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The Addis Ababa Light-rail Transport System fails by the Employees


The Addis Ababa Light-rail Transport System fails by the Employees



The Ethiopian government decided to address the congested roads of the capital, Addis Ababa, by commissioning a new urban metro, largely funded, constructed and run by Chinese institutions. It is the first light railway to be built in sub-Saharan Africa and the first line opened in September 2015.

In 2007, Ethiopia’s capital, Addis Ababa, had two main forms of transport: buses supplied by the state-owned company, Anbessa; and the ‘blue donkeys’, blue-and-white minibus taxis. “There is, however, an increasing discrepancy between supply and demand, according to Mulugeta Gudeta of the Addis Ababa Chamber of Commerce ... ‘The state of public transportation in Addis Ababa is perhaps the weakest link in the otherwise fast growing economy in the Ethiopian capital’.” [1] The next step was to find a solution that did not add to the traffic congestion on the capital’s already crowded roads.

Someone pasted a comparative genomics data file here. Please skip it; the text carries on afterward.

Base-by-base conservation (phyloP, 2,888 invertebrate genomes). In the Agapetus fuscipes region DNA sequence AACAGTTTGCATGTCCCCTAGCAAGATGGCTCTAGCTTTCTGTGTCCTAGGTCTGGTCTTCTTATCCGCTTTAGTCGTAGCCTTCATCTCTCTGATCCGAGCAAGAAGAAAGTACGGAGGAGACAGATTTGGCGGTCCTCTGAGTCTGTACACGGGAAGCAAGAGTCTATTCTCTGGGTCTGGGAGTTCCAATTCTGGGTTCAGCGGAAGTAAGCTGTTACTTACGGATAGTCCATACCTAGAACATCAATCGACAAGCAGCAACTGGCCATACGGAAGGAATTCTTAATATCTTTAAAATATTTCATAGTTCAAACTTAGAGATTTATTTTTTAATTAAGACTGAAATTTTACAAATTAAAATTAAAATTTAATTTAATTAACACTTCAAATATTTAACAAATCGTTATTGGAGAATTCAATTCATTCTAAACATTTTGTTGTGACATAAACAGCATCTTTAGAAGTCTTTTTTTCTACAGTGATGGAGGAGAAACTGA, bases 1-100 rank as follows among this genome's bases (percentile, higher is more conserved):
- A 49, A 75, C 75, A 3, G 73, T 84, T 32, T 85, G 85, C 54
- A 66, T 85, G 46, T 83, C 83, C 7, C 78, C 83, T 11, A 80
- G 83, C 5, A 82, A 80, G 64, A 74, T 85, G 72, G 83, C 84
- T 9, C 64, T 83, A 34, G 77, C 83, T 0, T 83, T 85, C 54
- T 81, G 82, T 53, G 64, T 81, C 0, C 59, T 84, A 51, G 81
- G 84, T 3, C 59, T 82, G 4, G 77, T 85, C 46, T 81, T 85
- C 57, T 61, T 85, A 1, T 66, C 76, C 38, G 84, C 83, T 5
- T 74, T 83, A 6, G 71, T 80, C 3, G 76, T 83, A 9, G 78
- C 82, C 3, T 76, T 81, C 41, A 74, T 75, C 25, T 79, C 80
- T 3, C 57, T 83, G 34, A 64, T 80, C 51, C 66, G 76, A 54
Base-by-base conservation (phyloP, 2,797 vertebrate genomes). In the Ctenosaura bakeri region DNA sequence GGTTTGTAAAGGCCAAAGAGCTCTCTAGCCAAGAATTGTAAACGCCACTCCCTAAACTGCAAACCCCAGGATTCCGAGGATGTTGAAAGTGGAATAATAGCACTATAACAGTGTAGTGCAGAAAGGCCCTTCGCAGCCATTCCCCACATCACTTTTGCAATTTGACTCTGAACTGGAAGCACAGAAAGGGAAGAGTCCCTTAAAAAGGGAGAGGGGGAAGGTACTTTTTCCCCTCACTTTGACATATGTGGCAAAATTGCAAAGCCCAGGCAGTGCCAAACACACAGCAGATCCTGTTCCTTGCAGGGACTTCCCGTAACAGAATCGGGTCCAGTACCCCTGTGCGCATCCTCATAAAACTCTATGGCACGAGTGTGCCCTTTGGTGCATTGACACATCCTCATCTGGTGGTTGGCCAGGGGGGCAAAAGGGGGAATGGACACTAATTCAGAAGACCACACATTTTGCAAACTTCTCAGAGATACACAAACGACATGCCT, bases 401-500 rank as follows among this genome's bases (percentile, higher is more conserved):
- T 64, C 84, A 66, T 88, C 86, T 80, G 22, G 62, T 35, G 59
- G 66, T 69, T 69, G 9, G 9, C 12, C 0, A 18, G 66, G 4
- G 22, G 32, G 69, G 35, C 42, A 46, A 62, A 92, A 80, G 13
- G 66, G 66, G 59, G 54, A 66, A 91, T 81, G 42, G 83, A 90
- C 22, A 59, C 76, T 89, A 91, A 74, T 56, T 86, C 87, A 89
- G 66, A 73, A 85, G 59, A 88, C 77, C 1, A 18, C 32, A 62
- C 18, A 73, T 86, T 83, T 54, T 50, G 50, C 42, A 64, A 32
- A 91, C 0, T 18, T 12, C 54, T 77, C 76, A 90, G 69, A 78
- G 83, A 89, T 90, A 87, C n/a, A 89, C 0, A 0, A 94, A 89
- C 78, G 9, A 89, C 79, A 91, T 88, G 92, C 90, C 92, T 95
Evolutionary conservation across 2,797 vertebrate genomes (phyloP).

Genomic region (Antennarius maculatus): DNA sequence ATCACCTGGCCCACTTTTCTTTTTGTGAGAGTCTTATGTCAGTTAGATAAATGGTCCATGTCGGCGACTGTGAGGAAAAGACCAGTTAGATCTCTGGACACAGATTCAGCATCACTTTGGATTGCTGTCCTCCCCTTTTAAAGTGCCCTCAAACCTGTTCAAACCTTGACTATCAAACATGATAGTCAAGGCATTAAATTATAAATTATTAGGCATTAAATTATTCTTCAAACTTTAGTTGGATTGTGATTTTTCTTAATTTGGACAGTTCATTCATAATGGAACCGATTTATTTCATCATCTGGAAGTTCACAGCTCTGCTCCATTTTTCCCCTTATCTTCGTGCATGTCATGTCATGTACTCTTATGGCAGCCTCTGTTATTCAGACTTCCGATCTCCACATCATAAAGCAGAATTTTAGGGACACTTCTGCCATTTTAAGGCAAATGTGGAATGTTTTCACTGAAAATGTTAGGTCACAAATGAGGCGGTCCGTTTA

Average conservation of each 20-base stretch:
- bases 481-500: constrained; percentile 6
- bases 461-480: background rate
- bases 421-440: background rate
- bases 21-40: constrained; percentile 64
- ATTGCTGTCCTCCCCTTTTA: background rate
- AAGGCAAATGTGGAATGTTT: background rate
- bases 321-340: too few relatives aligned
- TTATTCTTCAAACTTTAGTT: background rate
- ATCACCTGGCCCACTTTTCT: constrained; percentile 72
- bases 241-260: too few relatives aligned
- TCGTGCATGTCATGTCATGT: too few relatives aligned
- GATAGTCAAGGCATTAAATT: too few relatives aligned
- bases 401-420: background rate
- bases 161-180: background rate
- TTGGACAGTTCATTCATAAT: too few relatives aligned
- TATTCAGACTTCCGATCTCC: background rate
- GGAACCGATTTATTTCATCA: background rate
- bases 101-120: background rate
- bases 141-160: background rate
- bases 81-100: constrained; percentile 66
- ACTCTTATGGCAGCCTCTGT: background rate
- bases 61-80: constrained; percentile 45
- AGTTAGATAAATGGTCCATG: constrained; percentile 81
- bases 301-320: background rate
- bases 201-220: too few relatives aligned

The national and city government gave the problem serious consideration. A steering committee was set up in December 2007, the Ethiopian Railways Corporation (ERC) took charge in March 2008, contracts for its construction were signed in September 2009, and it began running services six years later. “On September 21st, the city opened the first part of its new urban metro. It is the first light rail system to be built anywhere in sub-Saharan Africa, though a few South African cities have commuter rail services.”  

It was 85 percent financed by the Export-Import Bank of China through a loan agreement signed with the Chinese government in June 2011, built by the 


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